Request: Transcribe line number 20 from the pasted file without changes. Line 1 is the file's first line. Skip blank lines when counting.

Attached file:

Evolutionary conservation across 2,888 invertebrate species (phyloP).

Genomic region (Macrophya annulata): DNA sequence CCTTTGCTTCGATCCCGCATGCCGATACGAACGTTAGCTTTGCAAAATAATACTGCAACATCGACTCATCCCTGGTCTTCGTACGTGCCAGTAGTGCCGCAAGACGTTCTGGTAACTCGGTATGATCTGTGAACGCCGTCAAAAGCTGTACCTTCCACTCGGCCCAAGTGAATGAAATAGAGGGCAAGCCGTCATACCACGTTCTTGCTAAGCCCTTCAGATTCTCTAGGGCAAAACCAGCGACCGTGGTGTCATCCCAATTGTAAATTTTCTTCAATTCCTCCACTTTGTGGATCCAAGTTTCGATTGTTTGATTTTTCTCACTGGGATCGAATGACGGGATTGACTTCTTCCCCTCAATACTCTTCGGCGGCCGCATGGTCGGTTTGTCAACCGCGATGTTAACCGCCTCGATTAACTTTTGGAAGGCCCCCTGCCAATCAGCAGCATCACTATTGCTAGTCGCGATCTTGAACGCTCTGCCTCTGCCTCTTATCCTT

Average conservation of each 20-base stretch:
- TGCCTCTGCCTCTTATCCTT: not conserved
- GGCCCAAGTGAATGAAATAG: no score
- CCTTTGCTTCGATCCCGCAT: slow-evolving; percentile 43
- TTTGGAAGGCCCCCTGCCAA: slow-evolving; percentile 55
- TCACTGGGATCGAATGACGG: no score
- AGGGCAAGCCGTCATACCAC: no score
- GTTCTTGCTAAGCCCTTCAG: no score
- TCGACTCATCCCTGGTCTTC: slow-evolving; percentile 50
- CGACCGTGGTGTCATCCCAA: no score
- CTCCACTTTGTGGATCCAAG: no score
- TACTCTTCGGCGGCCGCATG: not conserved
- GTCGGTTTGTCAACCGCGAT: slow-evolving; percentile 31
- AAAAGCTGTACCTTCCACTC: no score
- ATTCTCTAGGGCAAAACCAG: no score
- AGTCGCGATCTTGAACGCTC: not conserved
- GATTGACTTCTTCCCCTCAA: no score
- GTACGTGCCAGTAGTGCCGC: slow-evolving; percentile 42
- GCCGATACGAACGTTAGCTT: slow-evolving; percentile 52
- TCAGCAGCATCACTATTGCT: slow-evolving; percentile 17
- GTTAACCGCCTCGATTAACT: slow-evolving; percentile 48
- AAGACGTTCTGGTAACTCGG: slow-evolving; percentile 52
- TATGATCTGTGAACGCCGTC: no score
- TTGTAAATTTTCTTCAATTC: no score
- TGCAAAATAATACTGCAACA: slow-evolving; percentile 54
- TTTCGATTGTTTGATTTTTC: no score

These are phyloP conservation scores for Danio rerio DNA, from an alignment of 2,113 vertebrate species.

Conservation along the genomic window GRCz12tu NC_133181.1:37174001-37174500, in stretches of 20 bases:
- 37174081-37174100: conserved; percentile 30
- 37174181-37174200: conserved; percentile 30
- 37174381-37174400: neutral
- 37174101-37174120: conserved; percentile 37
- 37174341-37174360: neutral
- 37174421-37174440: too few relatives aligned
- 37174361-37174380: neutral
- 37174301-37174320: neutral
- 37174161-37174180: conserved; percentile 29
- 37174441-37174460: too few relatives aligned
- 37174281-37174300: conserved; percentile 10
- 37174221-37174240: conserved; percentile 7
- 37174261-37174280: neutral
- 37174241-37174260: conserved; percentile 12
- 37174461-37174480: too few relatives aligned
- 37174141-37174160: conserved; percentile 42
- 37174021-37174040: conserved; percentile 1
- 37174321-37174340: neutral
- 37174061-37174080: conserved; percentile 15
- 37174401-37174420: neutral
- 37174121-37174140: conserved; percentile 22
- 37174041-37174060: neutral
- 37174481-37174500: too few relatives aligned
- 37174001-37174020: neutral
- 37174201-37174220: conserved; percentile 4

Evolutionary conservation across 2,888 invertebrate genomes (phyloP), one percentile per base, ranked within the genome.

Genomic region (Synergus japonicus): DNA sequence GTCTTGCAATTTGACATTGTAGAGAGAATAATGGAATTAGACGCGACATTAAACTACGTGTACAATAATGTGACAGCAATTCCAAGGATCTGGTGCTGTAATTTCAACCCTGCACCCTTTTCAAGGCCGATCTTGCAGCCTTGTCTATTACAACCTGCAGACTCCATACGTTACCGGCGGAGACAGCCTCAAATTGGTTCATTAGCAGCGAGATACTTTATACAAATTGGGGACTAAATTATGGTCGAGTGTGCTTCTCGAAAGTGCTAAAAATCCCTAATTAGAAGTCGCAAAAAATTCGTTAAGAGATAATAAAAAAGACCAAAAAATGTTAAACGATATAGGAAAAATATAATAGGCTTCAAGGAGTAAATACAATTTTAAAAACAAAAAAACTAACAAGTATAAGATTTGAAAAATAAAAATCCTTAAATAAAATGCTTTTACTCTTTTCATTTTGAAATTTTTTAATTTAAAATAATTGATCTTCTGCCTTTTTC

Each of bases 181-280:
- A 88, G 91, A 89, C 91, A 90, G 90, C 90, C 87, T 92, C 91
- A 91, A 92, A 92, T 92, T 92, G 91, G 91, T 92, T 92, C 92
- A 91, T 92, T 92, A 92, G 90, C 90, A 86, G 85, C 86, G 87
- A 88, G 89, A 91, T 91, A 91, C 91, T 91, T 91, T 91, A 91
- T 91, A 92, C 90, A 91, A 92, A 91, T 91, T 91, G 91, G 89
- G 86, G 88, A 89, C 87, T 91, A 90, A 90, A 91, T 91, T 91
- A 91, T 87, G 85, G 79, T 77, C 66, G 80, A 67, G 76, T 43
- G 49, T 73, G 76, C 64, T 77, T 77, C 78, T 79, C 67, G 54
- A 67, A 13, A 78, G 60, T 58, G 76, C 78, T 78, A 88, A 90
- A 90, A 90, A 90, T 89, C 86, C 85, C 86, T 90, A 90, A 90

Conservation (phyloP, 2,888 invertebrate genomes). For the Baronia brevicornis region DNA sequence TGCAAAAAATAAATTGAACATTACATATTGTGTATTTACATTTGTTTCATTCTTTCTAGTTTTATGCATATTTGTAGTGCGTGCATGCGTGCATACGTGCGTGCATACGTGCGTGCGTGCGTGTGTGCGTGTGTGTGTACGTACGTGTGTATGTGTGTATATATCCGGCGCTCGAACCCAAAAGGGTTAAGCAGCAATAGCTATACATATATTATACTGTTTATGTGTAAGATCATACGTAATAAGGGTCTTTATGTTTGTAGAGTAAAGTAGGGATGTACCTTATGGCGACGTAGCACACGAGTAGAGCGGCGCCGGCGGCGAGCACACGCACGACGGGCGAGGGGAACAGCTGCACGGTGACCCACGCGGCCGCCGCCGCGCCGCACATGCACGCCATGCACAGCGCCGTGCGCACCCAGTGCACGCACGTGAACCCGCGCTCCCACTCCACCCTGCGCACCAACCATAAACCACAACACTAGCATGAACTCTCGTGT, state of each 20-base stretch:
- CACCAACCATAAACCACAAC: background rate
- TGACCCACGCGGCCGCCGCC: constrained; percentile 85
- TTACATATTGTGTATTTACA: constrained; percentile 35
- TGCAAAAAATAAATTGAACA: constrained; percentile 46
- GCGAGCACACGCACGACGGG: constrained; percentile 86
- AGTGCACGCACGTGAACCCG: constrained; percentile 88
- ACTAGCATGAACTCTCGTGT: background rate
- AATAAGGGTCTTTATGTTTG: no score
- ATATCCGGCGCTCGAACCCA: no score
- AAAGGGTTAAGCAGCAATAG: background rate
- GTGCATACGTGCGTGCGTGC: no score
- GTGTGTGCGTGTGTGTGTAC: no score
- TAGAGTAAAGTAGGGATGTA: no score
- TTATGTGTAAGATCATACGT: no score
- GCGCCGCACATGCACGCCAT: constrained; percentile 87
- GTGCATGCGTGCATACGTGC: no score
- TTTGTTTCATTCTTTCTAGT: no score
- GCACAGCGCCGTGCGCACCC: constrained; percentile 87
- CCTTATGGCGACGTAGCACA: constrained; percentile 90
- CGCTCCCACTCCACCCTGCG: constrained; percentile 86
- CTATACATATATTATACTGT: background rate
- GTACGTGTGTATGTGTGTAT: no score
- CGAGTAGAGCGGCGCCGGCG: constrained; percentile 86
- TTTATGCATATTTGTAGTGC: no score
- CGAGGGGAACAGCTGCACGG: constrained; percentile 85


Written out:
- GTACGTGCCAGTAGTGCCGC: slow-evolving; percentile 42